c.2013 New York Times News Service
c.2013 New York Times News Service
Menís Wearhouse didnít like the feeling of being up for sale.
The discount retailer had recently rebuffed takeover efforts by a smaller rival, Jos. A. Bank, arguing that the timing was opportunistic and the offer insufficient. But it turns out Menís Wearhouse is interested in doing a deal after all. It just wants to be the one writing the check.
On Tuesday, Menís Wearhouse abruptly turned the tables on Jos. A. Bank and bid $55 a share in cash to acquire its one-time suitor.
It is rare for the prey to become the predator, a strategy that harks back to a 1980s corporate maneuver known as the Pac-Man defense.
ďThe stars have to align in a way thatís rather rare for this to even be considered,Ē said Robert A. Profusek, head of mergers and acquisitions at the law firm Jones Day, who is not involved in the deal. ďYou have to have two companies in more or less the same business and more or less the same size, so you donít see it so frequently.Ē
There have been fewer than 20 Pac-Man deals over the past three decades, according to Thomson Reuters. The first came in 1982 when Martin Marietta began a retaliatory bid for Bendix, which was trying to buy it.
Only six of those deals succeeded, with the most recent in 1999 when TotalFina of France bid for Elf Aquitaine. Elf made its own bid for TotalFina, and after a contentious dispute, the two companies merged to create Total S.A.
The Menís Wearhouse offer values Jos. A. Bank at $1.5 billion, an 8.7 percent premium over its closing stock price Monday and 32 percent above its price in October, when Jos. A. Bank bid for its rival.
Jos. A. Bank acknowledged the proposal from Menís Wearhouse on Tuesday but did not say if it was inclined to do a deal. People close to the matter said the company only learned about the Menís Wearhouse offer Tuesday morning.
Yet with both sides acknowledging the merits of a deal, there is reason to believe Menís Wearhouse now has the upper hand. Jos. A. Bank shareholders will expect management to engage in discussions, and Eminence Capital, a hedge fund that owns 10 percent of Menís Wearhouse shares, cheered the offer.
Shares of the companies surged Tuesday, with Menís Wearhouse stock rising more than 7 percent to a five-year high, and Jos. A. Bank stock leaping more than 11 percent.
Jos. A. Bank shares closed at $56.29, a price that suggests investors believe a deal will get done, possibly at a higher price than $55 per share.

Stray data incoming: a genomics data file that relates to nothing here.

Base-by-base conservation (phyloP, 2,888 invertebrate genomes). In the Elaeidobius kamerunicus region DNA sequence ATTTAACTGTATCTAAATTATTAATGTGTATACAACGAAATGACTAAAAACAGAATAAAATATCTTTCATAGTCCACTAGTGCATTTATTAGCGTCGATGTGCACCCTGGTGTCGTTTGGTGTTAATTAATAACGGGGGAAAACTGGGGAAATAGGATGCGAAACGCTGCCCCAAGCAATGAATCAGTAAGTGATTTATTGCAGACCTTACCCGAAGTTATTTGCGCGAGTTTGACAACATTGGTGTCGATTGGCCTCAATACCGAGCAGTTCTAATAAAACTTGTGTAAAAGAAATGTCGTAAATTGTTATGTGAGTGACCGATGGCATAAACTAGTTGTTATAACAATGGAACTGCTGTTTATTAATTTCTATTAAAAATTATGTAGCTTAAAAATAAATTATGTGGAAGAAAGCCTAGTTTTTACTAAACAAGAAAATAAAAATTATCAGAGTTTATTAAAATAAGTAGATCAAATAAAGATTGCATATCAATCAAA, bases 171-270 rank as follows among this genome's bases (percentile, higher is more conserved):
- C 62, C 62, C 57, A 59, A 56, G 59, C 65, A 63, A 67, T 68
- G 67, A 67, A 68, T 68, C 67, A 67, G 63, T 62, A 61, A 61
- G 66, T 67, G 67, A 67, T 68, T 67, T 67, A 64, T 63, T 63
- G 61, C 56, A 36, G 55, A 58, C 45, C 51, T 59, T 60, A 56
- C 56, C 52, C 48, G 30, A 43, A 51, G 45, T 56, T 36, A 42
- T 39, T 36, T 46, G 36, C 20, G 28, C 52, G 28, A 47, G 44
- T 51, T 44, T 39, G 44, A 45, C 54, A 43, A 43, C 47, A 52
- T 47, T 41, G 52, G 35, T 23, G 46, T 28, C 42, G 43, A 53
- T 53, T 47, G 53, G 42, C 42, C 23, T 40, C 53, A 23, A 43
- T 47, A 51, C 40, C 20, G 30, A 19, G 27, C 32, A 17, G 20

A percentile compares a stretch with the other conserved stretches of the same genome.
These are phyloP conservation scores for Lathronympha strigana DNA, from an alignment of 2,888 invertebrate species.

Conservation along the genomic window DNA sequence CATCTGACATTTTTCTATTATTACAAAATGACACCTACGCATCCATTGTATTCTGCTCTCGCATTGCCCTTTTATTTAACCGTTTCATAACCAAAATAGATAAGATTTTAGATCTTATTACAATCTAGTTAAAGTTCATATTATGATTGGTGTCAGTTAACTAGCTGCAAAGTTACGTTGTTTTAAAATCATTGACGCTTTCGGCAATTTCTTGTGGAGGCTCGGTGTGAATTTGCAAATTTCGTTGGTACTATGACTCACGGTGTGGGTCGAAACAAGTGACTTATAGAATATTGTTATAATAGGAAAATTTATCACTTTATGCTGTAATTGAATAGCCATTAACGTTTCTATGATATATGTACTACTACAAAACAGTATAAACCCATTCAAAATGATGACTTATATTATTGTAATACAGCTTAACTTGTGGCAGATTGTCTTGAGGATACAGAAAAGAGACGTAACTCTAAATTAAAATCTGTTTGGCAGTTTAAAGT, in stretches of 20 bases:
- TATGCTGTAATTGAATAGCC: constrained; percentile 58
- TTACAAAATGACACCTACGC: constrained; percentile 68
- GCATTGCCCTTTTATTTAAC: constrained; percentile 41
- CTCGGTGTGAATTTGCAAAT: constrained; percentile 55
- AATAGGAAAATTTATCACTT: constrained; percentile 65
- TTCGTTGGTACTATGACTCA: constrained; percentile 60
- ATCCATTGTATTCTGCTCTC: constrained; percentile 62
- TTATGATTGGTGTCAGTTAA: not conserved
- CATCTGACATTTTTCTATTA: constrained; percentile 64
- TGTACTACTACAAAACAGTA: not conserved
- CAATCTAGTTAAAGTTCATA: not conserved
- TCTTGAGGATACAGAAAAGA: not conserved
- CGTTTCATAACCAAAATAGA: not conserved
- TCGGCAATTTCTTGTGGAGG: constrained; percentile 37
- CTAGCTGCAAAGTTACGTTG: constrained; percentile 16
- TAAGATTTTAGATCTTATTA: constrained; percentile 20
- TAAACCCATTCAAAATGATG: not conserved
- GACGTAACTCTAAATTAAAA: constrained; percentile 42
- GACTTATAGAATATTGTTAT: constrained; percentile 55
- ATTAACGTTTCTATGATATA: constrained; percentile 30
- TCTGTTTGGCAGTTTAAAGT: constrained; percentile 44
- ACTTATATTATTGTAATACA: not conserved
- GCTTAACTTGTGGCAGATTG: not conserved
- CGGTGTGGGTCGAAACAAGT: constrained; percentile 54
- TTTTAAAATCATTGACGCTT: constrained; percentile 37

Menís Wearhouse was never opposed to a combination of the two companies, according to people briefed on the matter. But Jos. A. Bankís offer came shortly after Menís Wearhouse stock fell after disappointing quarterly earnings, timing that rankled the companyís management.
Instead, Menís Wearhouse contends that it is Jos. A. Bank that needs turning around. In a presentation that outlines its strategy for a merger, Menís Wearhouse suggests that it could find synergies through purchasing efficiencies, and improve customer service and marketing at Jos. A. Bank.
Should Menís Wearhouse succeed, however, it would most likely mean the exit of Jos. A. Bankís senior management, which could be a sticking point. Relations between the two companies frayed in recent weeks, and in its investor presentation, Menís Wearhouse complimented middle management but made no mention of senior executives.
Menís Wearhouse also said it would be able to do an all-cash deal without involving any third parties or taking on much debt. The Jos. A. Bank offer for Menís Wearhouse would have added substantial leverage to the combined company and was made in connection with Golden Gate Capital, a private equity firm.
ďWe believe we are the right acquirer for this combination and that our experienced management team is best positioned to execute the integration of our companies and achieve the synergies that would result,Ē William Sechrest, lead director of the board of Menís Wearhouse, said in a statement. ďWe are ready to engage with the Jos. A. Bankís board immediately.Ē
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The twists and turns in this courtship began in early October when Jos. A. Bank made an unsolicited $2.3 billion bid for Menís Wearhouse, which rejected the offer and said it believed that its own turnaround plan would be better for shareholders.
Jos. A. Bank indicated later that it would consider raising its $48-a-share offer if it were allowed confidential access to Menís Wearhouseís books. Menís Wearhouse again rejected the offer, and Jos. A. Bank withdrew its bid this month, leaving the door open for talks in the future.
Bank of America and JPMorgan Chase are advising Menís Wearhouse, and Willkie Farr & Gallagher is providing legal advice.
Despite the patchy history of Pac-Man deals, experts say that in this case, given the appetite for a deal on both sides and the relatively similar size of each business, there is a greater likelihood of success.
ďThe minnow canít usually swallow the whale,Ē said Profusek of Jones Day. ďBut when itís two similarly sized fish, itís something you think about.Ē